Wednesday, June 13, 2007

I Have Seen Things In Shadow...


Light came first, followed by darkness. He never heard the blast. Waking slowly, wishing he could drink something, Pvt. Richard Malloy opened his eyes. He looked around, not moving, not able to feel anything below his waist. The memory came back in a jittery rush, the jeep bumping toward Hamadi Fayadh, then the whiteness.

“Take it easy here,” Buddy said before the hit.

“We just came through,” said Richard.

A group of children on the side of the road waved to him, then as they passed, the greeting changed to shoes turned soles up, the ultimate insult. Buddy laughed, a mirthful rumbling.

“Take it easy here. We just want to get home, you know?”

Richard pulled himself into the present. Shouldn’t there be pain? He tried moving his legs, hoping to push himself into a standing position, but nothing.

“You’re dying,” a voice said. He couldn’t move his head far enough around to see the speaker. “We’re dying.

“IED?” Improvised Explosive Device. Maybe the children had set it up, but he doubted it.

“Yes. Blew you to hell. I was standing too close.” The man swore to himself in Iraqi.

“Someone will be by soon,” said Richard.

“Someone already drove by; they turned their heads. I think they were private contractors. They never see anything they don’t get paid to see. And even then.”

“When we don’t show up at the checkpoint, they’ll send someone.”

Richard knew he sounded frightened. He closed his eyes, not wanting to doze, but not being able to remain conscious. He might have dreamed. Children whispered to him, some tugging at his hands, others washing him with sweet water. He moaned, remembering something that happened to him as a child.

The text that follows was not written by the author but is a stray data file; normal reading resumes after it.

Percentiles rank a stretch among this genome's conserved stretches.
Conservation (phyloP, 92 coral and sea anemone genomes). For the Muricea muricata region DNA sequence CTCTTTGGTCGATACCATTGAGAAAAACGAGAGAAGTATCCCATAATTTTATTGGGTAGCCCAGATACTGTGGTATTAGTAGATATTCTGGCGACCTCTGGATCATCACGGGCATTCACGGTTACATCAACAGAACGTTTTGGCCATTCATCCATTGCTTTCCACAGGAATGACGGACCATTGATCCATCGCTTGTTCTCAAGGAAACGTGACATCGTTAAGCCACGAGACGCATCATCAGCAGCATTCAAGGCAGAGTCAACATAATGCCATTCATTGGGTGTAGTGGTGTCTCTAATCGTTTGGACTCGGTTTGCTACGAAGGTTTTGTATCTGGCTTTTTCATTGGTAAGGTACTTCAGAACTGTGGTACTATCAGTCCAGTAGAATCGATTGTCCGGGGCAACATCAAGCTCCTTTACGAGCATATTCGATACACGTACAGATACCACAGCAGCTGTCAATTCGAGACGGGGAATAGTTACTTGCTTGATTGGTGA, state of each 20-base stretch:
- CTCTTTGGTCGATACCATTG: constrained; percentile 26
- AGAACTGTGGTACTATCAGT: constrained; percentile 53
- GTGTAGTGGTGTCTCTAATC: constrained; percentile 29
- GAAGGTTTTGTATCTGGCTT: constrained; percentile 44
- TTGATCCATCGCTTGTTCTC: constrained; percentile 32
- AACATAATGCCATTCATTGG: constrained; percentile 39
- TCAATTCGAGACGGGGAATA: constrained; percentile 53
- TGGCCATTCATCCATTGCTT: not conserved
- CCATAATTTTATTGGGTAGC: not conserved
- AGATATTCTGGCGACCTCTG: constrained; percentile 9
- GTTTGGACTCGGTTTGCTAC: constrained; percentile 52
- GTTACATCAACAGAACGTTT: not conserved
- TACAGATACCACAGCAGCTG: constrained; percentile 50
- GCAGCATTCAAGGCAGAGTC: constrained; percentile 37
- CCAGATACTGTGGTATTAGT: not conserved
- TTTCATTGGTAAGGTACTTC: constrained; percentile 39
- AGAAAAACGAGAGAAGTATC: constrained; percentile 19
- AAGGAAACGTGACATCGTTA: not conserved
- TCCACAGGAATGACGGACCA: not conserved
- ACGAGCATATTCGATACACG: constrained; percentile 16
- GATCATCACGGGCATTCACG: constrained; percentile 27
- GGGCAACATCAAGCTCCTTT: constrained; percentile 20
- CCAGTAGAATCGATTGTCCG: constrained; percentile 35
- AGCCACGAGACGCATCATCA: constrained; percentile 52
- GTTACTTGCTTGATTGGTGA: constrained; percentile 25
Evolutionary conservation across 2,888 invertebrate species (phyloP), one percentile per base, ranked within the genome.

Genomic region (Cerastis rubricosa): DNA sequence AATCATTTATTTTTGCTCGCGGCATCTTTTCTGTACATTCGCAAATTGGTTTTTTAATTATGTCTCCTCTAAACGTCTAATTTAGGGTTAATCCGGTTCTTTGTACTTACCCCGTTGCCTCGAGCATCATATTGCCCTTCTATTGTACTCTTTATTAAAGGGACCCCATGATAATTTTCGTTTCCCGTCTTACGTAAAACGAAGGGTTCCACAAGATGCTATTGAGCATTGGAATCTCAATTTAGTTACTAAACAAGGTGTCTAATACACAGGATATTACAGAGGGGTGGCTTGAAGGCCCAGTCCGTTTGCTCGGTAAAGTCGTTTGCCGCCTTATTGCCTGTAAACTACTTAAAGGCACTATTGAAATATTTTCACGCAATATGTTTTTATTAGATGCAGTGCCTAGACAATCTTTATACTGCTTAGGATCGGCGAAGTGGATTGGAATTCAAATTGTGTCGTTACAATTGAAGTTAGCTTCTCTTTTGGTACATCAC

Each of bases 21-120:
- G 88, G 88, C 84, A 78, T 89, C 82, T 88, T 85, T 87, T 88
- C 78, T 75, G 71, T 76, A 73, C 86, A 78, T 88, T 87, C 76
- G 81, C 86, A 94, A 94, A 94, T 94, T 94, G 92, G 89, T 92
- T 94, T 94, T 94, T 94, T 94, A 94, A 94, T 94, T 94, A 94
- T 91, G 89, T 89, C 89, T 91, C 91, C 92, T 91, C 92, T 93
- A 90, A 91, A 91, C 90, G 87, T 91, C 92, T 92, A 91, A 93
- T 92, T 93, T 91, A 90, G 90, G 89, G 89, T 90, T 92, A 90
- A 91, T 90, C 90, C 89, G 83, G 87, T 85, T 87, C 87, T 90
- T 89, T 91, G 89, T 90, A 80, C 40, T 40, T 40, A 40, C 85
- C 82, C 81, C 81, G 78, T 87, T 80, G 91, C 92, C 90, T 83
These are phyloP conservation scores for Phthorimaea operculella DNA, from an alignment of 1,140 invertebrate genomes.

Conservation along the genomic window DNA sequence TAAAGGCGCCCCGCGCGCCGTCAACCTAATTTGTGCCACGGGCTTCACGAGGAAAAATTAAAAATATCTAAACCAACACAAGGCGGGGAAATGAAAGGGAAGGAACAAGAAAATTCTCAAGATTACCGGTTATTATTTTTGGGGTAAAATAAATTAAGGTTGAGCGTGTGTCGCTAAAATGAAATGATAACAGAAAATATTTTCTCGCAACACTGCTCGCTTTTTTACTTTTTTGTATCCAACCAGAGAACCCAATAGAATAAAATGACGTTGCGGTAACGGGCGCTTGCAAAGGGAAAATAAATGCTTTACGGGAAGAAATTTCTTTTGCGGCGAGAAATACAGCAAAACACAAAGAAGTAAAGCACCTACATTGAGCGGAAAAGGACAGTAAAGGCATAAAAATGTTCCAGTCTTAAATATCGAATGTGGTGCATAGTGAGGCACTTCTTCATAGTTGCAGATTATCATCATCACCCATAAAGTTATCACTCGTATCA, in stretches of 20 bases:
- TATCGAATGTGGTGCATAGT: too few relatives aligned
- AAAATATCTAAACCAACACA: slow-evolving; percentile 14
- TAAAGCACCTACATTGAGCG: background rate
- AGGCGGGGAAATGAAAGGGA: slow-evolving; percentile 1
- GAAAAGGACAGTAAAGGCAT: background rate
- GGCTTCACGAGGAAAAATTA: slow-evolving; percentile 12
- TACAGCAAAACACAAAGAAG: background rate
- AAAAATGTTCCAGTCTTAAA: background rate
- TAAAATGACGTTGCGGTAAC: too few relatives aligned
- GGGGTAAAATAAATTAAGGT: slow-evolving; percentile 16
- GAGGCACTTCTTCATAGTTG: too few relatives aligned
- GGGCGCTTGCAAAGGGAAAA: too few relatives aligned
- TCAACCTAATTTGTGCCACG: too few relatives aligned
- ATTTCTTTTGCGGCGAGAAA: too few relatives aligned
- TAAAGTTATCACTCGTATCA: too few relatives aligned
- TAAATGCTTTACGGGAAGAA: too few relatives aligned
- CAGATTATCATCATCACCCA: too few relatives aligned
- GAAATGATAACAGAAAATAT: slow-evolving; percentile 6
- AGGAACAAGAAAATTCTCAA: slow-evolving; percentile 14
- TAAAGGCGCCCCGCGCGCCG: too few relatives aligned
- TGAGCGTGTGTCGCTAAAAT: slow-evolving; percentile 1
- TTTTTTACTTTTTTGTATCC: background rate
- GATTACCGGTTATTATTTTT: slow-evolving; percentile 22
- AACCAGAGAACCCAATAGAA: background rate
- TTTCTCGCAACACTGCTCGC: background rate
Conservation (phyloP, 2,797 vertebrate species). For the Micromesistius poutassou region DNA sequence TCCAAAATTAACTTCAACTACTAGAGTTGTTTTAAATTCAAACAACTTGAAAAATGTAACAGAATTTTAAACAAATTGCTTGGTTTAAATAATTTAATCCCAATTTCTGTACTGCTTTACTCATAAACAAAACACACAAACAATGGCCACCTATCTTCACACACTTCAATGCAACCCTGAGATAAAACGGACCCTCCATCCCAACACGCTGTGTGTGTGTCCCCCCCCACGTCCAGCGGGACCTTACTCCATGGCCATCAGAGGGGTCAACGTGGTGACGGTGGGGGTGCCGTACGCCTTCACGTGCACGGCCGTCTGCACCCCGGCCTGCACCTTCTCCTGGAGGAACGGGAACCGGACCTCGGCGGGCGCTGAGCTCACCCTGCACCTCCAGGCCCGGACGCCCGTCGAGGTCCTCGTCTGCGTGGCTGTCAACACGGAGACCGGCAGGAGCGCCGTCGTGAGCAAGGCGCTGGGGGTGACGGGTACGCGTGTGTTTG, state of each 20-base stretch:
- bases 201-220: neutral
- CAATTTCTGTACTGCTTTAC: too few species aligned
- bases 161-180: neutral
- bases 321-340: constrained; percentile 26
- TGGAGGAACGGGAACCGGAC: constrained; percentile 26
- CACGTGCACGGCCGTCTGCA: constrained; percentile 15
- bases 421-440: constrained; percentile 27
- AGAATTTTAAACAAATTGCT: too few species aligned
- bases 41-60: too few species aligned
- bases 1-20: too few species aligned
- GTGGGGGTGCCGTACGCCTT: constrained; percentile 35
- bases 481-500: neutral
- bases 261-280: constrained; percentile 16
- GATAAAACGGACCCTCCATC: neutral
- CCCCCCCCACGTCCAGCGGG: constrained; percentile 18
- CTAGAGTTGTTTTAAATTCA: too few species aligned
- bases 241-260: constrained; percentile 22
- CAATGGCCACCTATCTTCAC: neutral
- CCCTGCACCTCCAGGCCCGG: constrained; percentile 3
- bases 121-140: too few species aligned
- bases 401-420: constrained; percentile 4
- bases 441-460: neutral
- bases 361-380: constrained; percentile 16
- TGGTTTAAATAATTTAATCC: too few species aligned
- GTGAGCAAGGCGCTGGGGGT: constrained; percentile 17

His father had parked the old Ford by the side of the road, hood up, emergency lights blinking. The heat seemed to ripple in front of them. The sun, directly above, cast little shadow. His father wiped at his forehead with a sleeve, then turned toward the town, some thirty miles away.. They had called emergency service over an hour ago. Except for the road, there was no sign of civilization. No car had come this way since they broke down. Seeing his father’s face, Richard was stunned to see a bit of worry there.

“Are we gonna be okay?” he asked.

His father took some time before answering. “We’ll be fine. We came the wrong way. We shouldn’t have come out here. Something must have happened. I’ll call again in a few minutes and see what’s wrong.”

“What if they don’t come?”

That’s when they heard the vehicle approach. It came along at a fast clip, a pick up truck with faded green skin. It had a crane attached to the back and lettering painted on the side in white. As it approached, the driver slowed, leaning forward over the steering wheel to better see them. Richard remembered the man’s squint, a stupid expression which could be either puzzlement or disapproval. His father waved to the driver, then pushed Richard out of the way when the truck veered. Metal ramming bone and muscle into metal made an unimpressive sound.